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The Library of Virginia and the Dictionary of Virginia Biography Celebrate Black History Month
 

Pleasants Roper "Snowball" Crump (September 1, 1905–August 1, 1995)

Pleasants Roper Crump (1905-1995) perfected his dance style on overturned chairs as a young man working at the Richmond Hotel and incorporated the trick into his performances.  A self-taught dancer, Crump performed for national and international audiences. Courtesy of the Valentine Richmond History Center Collection.

Nationally famous tap dancer Pleasants Roper "Snowball" Crump was born and raised in Richmond. While a student, he observed the young men who danced in Jackson Ward, the center of Richmond’s African American community. A self-taught dancer, Crump performed as the "Dancing Busboy" in local black nightclubs. He offered tap-dancing lessons at community centers and entertained at the city's white clubs. By 1926 he had obtained engagements as far away as New York.

Crump went to New York City early in the 1930s to study with Richmond-born dancer Bill "Bojangles" Robinson. They danced together at prominent New York hotels and nightclubs. Skilled at clog, buck and wing, and fancy tap techniques, Crump displayed a distinctive flashing, energetic, and bold dancing style. In 1938 he won first place on the Major Bowes Amateur Hour. As a result he joined Bowes’s Rodeo Rhythm Revue, a vaudeville road show that toured the nation. Crump later asserted that he was the first black entertainer to tour with the troupe.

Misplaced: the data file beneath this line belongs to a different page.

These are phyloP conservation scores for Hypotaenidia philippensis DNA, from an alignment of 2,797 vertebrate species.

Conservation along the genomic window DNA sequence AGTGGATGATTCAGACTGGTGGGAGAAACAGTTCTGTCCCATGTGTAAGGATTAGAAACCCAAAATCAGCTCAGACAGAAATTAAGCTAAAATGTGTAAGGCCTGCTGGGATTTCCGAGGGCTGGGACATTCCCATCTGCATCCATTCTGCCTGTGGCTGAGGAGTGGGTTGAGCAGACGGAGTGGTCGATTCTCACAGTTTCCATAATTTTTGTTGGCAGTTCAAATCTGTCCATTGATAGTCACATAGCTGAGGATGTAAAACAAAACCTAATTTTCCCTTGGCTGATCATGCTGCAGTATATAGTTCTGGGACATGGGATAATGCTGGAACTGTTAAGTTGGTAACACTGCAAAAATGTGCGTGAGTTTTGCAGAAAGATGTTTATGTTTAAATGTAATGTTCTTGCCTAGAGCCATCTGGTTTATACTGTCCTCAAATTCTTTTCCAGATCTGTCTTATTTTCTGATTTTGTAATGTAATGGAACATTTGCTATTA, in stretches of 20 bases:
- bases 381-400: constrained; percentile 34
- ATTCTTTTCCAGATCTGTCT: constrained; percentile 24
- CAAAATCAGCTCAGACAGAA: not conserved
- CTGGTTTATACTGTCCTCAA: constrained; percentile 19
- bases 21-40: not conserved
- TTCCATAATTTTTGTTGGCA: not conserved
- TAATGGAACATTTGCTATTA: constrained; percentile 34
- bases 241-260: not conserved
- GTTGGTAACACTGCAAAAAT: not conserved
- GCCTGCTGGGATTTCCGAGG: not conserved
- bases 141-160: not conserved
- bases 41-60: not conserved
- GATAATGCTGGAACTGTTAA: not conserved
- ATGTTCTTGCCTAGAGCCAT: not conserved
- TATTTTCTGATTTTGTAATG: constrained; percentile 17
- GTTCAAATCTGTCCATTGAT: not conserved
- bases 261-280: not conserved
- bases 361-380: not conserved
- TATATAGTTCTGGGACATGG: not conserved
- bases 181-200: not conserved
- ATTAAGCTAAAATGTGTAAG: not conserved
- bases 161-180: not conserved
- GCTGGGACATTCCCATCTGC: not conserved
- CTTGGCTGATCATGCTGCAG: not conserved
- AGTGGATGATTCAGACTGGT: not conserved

About 1940 Crump returned to Richmond. During World War II he toured with United Service Organizations troupes. Crump’s travels took him throughout the United States and also to other countries. Crump was among the first African Americans to appear on such early television programs as The Bob Hope Show, The Ed Sullivan Show, and What’s My Line?

Crump worked as a clerk for the Internal Revenue Service until he retired in 1960. In the years that followed he had several part-time jobs, but he kept performing well into his eighties. For more than forty years he danced to "Tea for Two" and "Sweet Georgia Brown" on top of the dugout at Richmond’s minor-league baseball fields, including the inaugural game at the Diamond in 1985. Known as the unofficial mayor of Southside Richmond, Crump was highly regarded for his community work at churches, schools, and nursing homes and also for tutoring aspiring dancers. In 1991 the Retired Senior Volunteer Program of the United Way presented him with an award for service at the South Richmond Senior Center. He died at his home in Richmond in 1995 and was cremated.

Supplemental Resources

Image – Pleasants R. Crump. Courtesy of the Valentine Richmond History Center.

News Article – "Being the Best Bus Boy," Afro-American and Richmond Planet, August 20, 1938. (pdf transcription)